The Queen’s Engineering youth outreach initiative, Connections, provides experiential opportunities for elementary and secondary students in the Kingston area to further their interests in science, technology, engineering, and math (STEM) fields. The goal is to help them explore their passions in all fields, STEM and beyond, to identify ways they can contribute to solve the grand challenges of tomorrow.

“Engineers design solutions to meet society’s needs,” says Kevin Deluzio, Dean at the Faculty of Engineering and Applied Science. “We need our next generation to understand what an engineering career can be and how they can contribute to making the world a better place. It can be robotics. It can be health related. It can be combatting climate change.”

Classroom-based programs are aligned with the Ontario Ministry of Education curriculum guidelines and feature the Tech ‘n Tinker Trailer, a 24-foot mobile classroom filled with activities that introduce students and their teachers to coding, robotics, and the engineering design process.

“We have a variety of programs, all of which serve a different capacity and awareness of science and technology,” says Scott Compeau, Manager of Connections Engineering Outreach. “They provide engaging opportunities for students and teachers to really explore and understand the applications of engineering in the real world.” In addition to classroom sessions in local schools and area library workshops, the team also implements programs uniquely for girls and Black youth.

Connections is also dedicated to supporting the work of the Faculty of Education,and provides their pre-service teacher candidates with training to assist in preparation for STEM-oriented teaching in their future careers. Instructor Chris Carlton says that the training provides teacher candidates a greater knowledge base for classroom teaching. “The demands on a teacher are huge,” he says. “The team at Connections shows us the many different ways that we can teach and stay on top of the curriculum.”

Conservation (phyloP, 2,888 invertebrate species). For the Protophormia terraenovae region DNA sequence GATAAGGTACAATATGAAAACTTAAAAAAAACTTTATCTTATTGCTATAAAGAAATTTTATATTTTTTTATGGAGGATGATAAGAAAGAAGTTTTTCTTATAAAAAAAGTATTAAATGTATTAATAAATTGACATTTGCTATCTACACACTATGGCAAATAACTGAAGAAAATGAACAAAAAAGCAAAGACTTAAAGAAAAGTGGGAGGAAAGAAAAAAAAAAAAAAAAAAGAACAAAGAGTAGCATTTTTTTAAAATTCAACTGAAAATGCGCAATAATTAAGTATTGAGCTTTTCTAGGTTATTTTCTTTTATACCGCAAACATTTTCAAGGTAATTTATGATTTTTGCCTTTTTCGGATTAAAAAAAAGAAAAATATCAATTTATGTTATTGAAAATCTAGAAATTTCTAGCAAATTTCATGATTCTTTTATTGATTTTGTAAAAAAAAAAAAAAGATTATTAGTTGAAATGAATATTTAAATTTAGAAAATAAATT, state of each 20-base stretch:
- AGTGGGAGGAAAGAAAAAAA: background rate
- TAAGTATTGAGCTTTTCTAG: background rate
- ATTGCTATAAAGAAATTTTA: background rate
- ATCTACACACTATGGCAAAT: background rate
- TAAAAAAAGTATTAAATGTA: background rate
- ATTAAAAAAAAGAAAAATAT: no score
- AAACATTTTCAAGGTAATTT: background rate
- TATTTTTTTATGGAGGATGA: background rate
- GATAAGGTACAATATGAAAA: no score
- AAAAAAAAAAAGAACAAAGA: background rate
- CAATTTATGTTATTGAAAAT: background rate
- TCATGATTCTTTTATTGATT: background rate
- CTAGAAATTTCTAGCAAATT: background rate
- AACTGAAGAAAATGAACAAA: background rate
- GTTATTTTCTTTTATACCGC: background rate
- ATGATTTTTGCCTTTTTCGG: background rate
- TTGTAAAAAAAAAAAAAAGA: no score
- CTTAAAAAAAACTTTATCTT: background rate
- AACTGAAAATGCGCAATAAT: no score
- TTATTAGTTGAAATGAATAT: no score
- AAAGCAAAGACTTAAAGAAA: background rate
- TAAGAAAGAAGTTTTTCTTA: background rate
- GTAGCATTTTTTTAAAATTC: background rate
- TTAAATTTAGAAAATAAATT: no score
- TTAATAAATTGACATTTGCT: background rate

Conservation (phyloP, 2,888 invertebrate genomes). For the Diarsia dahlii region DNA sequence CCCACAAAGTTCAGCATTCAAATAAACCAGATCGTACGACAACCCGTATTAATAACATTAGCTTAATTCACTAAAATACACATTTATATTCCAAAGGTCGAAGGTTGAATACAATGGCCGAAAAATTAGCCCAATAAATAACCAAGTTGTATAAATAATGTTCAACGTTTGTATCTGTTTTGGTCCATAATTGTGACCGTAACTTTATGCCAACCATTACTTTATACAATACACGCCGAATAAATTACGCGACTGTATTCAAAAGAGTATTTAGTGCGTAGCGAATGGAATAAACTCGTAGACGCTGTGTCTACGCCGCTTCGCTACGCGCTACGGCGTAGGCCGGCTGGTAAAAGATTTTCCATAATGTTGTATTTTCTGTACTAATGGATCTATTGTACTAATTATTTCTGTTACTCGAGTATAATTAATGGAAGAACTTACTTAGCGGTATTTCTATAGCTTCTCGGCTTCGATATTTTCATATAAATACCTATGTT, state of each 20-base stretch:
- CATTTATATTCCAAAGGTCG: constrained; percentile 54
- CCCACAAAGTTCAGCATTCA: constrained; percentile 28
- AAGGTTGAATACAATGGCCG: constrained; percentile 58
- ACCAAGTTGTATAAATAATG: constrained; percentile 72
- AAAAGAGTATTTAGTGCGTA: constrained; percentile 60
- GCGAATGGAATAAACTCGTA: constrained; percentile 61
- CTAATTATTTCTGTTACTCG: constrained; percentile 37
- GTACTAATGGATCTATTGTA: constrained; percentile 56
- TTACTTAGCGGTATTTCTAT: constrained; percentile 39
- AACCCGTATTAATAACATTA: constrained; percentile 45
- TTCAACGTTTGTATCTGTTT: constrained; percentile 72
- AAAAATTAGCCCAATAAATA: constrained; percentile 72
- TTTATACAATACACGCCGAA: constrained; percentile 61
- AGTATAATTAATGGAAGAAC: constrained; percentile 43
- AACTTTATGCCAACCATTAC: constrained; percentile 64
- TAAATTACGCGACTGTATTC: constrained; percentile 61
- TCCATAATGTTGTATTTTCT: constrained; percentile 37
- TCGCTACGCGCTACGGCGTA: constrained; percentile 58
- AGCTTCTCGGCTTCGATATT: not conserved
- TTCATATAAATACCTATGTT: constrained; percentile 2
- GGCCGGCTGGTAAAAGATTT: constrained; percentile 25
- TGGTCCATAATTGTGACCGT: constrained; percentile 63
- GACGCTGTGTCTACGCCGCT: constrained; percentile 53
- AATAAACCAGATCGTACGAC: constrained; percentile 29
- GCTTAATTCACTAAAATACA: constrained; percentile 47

The Connections team also hosts an on-campus program outside the traditional school year, called Queen’s Summer Engineering Academy (QSEA). QSEA runs weekly throughout July and August, with commuter and residential options. Each QSEA program has been developed to provide meaningful STEM experiences while also introducing young and potential future Queen’s students to university campus life.

“It’s vital that we increase the level of knowledge of STEM fields in our broader society,” says Deluzio, “and especially in our school systems. We want to inspire the young girl or boy looking to change the world, who wants to make the world a better place.”